Wisdom is knowing how

   little we know -- Socrates

About Company

Started in 1980, retired in 2004 REBEL was baptized into ProDeo, latin for gratis according to Dutch tradition.

Other Information

    Quick downloads

 

 

    Quick links

 

 

    Technical

 

 

    Misc

 

 

    Personal links

 

 

 

Experiments in computer chess

 

The value of an evaluation function

 

 

What's the value of an evaluation function (EVAL) in a chess program? What's the value of each EVAL component and how much elo do they represent? This page might give some insight.

 

For this purpose we took ProDeo 1.74 and added a new parameter.

 

 [EVAL = MATERIAL ONLY]  EVAL returns only the material value following the 1|3|3|5|9 rule

 

Then we run engine-engine matches of 2000 - 4000 fast games, if needed more if the histogram requires so.

 

Part I - Starting with no evaluation at all, just counting material.

 

 Match  Base Engine  Setting  Win Draw Loss  Perc  Remarks
 1.1  ProDeo 1.74  Material only   341     5     1  1.0%

 It made no sense to continue, the

 picture is clear, a chess program

 can't do without an EVAL.

 

Note that the percentages on this page are true for ProDeo only. While it is assumed other chess engines will produce similar percentages it would interesting to know if that is a true assumption.

 

 

Part II - Stripping the evaluation from each of its major components to meassure its impact.

 

 Match  Base Engine  Setting  Win  Draw  Loss  Perc  Remarks
 2.1  ProDeo 1.74  minus Piece Square  888  641  488  40.1%

 Apparently PST's are worth a lot.

 2000 games. Histogram.

 2.2  ProDeo 1.74  minus King Safety

1053

 665  737  43.5%

 After 2400 games a score drop

 of 6.5%  Histogram.

 2.3  ProDeo 1.74  minus Mobility  1103  536  427  33.6%

 After 2000 games an incredible

 score drop of 16.4%. Apparently 

 Mobility is a very dominant EVAL

 ingredient. Histogram.

 2.4  ProDeo 1.74  minus Pawn Eval   745  597  666  48.0%

 After 2400 games only a score

 drop of 2%. Histogram.

 2.5  ProDeo 1.74  minus Passed Pawns  1099  353  553  36.4%

 After 2000 games an incredible

 score drop of 13.6%.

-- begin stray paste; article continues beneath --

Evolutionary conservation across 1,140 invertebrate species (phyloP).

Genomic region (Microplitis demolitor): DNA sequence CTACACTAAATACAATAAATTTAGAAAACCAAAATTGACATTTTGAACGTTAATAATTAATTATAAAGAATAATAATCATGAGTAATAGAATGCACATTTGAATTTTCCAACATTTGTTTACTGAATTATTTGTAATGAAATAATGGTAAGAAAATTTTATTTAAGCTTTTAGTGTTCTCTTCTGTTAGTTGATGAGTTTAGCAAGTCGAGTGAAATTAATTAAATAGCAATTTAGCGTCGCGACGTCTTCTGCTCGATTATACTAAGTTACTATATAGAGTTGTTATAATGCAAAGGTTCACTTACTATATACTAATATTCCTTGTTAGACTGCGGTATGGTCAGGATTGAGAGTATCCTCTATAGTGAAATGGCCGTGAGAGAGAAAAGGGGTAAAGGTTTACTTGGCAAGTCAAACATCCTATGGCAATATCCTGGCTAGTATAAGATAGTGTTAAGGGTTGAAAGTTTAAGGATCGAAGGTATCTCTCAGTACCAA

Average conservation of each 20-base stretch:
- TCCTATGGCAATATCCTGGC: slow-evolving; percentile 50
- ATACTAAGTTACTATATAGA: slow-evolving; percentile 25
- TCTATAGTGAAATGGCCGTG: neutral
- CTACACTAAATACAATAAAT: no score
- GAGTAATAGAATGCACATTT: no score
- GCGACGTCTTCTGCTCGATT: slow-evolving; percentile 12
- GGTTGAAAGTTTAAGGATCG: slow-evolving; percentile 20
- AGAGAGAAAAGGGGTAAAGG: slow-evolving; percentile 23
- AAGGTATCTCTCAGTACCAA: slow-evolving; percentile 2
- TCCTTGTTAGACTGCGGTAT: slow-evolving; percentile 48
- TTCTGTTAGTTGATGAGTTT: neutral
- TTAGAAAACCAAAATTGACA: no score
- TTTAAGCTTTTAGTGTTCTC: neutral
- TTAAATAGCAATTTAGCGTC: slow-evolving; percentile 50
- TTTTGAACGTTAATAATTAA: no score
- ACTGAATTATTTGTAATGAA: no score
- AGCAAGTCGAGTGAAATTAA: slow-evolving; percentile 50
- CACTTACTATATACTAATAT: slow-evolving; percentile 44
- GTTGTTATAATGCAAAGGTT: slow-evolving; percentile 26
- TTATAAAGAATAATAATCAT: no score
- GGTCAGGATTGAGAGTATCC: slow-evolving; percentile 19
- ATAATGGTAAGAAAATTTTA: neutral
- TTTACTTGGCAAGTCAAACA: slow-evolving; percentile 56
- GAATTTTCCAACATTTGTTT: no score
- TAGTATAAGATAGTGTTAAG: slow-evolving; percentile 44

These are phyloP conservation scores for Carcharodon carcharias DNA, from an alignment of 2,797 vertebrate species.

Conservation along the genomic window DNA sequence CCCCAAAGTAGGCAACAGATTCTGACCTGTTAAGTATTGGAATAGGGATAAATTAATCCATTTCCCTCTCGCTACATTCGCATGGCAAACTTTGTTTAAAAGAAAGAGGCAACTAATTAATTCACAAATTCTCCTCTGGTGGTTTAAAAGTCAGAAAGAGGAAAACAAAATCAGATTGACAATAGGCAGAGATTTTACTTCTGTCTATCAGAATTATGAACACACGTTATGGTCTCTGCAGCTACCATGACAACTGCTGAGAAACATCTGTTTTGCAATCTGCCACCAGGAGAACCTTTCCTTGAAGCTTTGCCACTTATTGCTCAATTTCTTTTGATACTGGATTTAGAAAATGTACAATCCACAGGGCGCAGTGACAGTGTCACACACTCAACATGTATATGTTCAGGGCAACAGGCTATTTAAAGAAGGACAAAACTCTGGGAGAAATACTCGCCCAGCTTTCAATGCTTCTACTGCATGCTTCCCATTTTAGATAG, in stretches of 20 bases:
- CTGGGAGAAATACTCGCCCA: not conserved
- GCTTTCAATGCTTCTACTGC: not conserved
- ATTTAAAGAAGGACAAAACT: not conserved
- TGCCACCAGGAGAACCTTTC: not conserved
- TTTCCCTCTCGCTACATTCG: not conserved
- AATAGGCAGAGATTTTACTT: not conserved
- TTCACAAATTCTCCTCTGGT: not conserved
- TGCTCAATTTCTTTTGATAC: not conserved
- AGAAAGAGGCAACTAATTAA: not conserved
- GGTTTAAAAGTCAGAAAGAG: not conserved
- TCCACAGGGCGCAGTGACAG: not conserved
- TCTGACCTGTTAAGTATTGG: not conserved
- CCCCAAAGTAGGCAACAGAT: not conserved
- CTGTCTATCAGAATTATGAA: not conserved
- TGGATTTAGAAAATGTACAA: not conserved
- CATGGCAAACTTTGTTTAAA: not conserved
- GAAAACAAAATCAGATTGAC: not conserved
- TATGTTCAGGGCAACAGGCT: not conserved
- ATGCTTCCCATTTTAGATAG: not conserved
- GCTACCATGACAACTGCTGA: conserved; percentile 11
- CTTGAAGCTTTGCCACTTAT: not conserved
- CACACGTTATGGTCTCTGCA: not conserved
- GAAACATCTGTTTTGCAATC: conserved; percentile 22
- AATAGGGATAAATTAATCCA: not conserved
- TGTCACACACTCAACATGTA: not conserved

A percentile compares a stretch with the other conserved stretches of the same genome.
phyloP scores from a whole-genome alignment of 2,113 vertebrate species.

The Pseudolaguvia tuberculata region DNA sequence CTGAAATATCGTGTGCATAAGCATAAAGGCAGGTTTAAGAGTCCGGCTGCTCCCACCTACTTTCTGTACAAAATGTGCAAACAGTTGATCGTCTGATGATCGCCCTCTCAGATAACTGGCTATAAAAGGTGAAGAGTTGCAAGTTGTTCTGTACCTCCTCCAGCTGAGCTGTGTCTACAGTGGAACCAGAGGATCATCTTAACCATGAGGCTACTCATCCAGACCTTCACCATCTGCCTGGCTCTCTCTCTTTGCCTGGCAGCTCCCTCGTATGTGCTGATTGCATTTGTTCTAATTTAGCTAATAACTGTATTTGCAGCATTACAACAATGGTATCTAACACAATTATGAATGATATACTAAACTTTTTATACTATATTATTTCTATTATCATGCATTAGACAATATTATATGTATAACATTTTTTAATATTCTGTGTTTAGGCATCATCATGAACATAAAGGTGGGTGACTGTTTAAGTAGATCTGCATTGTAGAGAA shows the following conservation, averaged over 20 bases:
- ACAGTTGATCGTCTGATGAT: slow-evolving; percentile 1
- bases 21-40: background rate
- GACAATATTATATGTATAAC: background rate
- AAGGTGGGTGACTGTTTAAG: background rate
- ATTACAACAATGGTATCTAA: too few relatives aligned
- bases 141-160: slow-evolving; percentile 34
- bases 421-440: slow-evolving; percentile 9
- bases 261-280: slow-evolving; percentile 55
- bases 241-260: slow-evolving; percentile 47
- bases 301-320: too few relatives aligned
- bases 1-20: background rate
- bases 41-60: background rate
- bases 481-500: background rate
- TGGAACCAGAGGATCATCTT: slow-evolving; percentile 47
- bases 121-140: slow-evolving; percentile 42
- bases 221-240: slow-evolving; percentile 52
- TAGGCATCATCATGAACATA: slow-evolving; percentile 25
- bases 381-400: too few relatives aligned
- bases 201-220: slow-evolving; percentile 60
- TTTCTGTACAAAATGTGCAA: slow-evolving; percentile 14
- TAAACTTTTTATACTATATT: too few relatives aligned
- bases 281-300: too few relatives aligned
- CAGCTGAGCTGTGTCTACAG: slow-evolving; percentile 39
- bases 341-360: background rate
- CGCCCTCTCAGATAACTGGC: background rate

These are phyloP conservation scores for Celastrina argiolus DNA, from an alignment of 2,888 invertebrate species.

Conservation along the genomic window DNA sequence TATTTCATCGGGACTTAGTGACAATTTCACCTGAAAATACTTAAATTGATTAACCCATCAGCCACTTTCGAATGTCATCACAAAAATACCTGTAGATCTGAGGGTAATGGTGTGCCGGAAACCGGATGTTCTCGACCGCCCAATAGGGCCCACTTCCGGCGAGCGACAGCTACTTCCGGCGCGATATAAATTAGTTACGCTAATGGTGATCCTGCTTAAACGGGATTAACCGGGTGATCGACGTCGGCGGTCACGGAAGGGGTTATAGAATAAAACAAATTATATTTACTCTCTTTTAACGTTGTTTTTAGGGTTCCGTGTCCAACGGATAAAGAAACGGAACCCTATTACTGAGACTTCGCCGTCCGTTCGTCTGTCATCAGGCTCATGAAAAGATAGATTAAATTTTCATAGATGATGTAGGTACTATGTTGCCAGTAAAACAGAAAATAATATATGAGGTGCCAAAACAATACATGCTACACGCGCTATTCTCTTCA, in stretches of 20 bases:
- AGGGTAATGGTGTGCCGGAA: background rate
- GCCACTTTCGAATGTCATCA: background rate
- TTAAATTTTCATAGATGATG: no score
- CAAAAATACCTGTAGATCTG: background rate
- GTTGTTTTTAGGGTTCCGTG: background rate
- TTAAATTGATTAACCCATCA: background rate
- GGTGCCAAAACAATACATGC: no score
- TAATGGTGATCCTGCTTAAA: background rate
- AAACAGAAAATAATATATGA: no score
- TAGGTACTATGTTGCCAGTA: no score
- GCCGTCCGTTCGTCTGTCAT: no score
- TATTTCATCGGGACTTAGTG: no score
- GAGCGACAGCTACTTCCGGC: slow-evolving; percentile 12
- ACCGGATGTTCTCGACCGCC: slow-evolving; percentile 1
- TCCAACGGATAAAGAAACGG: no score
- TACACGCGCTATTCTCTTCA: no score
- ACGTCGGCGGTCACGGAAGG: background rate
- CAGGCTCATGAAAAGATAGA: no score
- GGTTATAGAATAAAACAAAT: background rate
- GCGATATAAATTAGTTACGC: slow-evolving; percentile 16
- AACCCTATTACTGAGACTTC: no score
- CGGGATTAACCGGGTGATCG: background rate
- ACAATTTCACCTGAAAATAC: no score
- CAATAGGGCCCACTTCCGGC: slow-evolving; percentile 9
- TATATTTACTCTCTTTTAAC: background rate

Apparently Passed Pawns is  a

 very dominant EVAL ingredient. 

 Histogram.

 2.6  ProDeo 1.74

 Minus Moderate stuff

 - Bishop Pair

 - Knight Outposts

 - Center Control

 - Double attack eval

 762  672  569  45.2%

 After 2000 games still a score

 drop of 4.8% for the somewhat

 less dominant EVAL components.

 Histogram.

 

 

Part III - Stripping the evaluation step by step from its major components until only some minor stuff

               is left.

 

 Match  Base Engine  Setting  Win  Draw  Loss  Perc  Remarks
 3.1  ProDeo 1.74

 - King Safety

 - Mobility

 1389   491  522  31.9%

 After 2400 games the score is

 on its way back to the base:

 Material evaluation only plus

 some minor stuff. Histogram.

             

 

 3.2  ProDeo 1.74

 - King Safety

 - Mobility

 - Pawn Eval

 - Passed Pawns

 1472   314  372  24.5%

 Down to the bottom, we are

 already close. 2100 games. 

 Histogram.

         
 3.3  ProDeo 1.74

 - King Safety

 - Mobility

 - Pawn Eval

 - Passed Pawns

 - Bishop Pair

 - Knight Outposts

 - Center Control

 - Double attack eval

 1475  255  298  20.9%

 2000 games.

 

 Histogram.

 

 

       

 

         
 3.4  ProDeo 1.74

 - King Safety

 - Mobility

 - Pawn Eval

 - Passed Pawns

 - Bishop Pair

 - Knight Outposts

 - Center Control

 - Double attack eval

 - Piece Square

 1780  153  126  9.8%

 And finally we remove the

 Piece Square evaluation.

 

 Histogram.

   

 

 

List of the minor stuff that has remained in EVAL and is responsible for the 9.8%

 

  1. Tuned pieces values for the middle game and end game.
  2. Pin evaluation.
  3. Subtraction threats evaluation.
  4. Xray evaluation.
  5. Blocking a weak pawn with a knight.
  6. Rook on 7th rank evaluation.
  7. Trapped Bishop on a7|h7 and a6|h6
  8. Trapped Rook in case of lost castling rights.
  9. Quadrant rule in pawn endings.
  10. Unequal Bishop ending evaluation.
  11. All kind of standard draw evaluation (such KRPKR)
  12. Bad Bishop evaluation (bishop caught in its own pawns)
  13. Connecting rooks evaluation.
  14. Doubled rooks on (semi) open file evaluation.
  15. Queen mobility. Her majesty has a separate (very minor) mobility evaluation.
  16. Material Imbalance - encourage (avoid) piece exchange when ahead (down) in material.
  17. Pawn ending - when 1 pawn up usually wins by 90% evaluation.
  18. KPK win or draw evaluation.
  19. Avoid early queen development.
  20. Castling evaluation.

 

All these minor evaluations go into one variable and it would require 20 new and separate variable names to meassure their impact on EVAL slowing down the evalauation function which falls outside the scope of this experiment. The 20 points list is convincing enough to explain the remaining 9.8%.

 


 

Part IV - Remarks and analysis

 

  1. In general the results are as expected, King Safety, Mobility and Pawn evaluation being the dominant components in EVAL and yet there were a couple of surprises for me.
      
    a)   The unexpected high impact of using PST, approx 10% as demonstrated in match 2.1 and 3.4
     
    b)   The relative low impact of King Safety (6.5%) in match 2.2, I expected a (lot) more.

    c)   The incredible low impact of Pawn Eval (double pawns, isolated pawns, backward pawns,
          pawn pressure, pawn formation) of only 2%, see match 2.4 contrary to passed pawn EVAL
          (13.6%) see match 2.5
        
  2. Perhaps it makes sense to have a good look at Pawn eval again because of its low impact (2%) and perhaps to re-evaluate the PST values because of the unexpected (10%) impact also because these values haven't changed since the 80's.
       


  

 

 

 

 

 

 

 

 

Copyright ® 2012  Ed Schröder